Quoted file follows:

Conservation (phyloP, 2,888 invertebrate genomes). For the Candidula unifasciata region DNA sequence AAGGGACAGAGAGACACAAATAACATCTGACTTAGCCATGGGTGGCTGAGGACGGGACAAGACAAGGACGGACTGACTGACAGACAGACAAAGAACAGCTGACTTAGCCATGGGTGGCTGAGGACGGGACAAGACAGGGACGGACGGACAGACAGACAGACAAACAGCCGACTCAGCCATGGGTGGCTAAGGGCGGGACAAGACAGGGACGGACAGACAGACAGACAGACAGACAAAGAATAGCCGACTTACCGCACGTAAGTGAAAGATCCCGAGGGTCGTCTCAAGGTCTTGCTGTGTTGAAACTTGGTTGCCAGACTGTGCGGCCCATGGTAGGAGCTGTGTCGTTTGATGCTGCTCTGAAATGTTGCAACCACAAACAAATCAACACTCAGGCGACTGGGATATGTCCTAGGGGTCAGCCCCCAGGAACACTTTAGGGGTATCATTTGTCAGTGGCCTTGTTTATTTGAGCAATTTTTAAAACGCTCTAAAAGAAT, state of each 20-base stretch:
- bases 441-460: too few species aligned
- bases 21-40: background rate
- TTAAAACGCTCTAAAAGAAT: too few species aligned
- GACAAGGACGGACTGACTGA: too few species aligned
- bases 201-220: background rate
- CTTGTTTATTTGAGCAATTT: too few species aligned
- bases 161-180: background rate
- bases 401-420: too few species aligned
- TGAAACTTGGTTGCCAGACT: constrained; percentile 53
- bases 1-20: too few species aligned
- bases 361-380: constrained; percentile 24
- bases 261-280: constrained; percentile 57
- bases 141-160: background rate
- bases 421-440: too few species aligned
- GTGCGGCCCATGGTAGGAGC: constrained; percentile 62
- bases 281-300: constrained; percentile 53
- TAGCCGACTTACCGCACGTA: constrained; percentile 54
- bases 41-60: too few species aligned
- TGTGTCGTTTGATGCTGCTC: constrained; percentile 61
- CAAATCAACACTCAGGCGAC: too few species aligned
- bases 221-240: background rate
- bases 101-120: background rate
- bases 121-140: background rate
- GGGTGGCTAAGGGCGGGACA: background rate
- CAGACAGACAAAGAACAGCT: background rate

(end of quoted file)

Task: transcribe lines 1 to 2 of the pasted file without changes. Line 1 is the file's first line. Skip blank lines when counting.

Conservation (phyloP, 2,888 invertebrate genomes). For the Candidula unifasciata region DNA sequence AAGGGACAGAGAGACACAAATAACATCTGACTTAGCCATGGGTGGCTGAGGACGGGACAAGACAAGGACGGACTGACTGACAGACAGACAAAGAACAGCTGACTTAGCCATGGGTGGCTGAGGACGGGACAAGACAGGGACGGACGGACAGACAGACAGACAAACAGCCGACTCAGCCATGGGTGGCTAAGGGCGGGACAAGACAGGGACGGACAGACAGACAGACAGACAGACAAAGAATAGCCGACTTACCGCACGTAAGTGAAAGATCCCGAGGGTCGTCTCAAGGTCTTGCTGTGTTGAAACTTGGTTGCCAGACTGTGCGGCCCATGGTAGGAGCTGTGTCGTTTGATGCTGCTCTGAAATGTTGCAACCACAAACAAATCAACACTCAGGCGACTGGGATATGTCCTAGGGGTCAGCCCCCAGGAACACTTTAGGGGTATCATTTGTCAGTGGCCTTGTTTATTTGAGCAATTTTTAAAACGCTCTAAAAGAAT, state of each 20-base stretch:
- bases 441-460: too few species aligned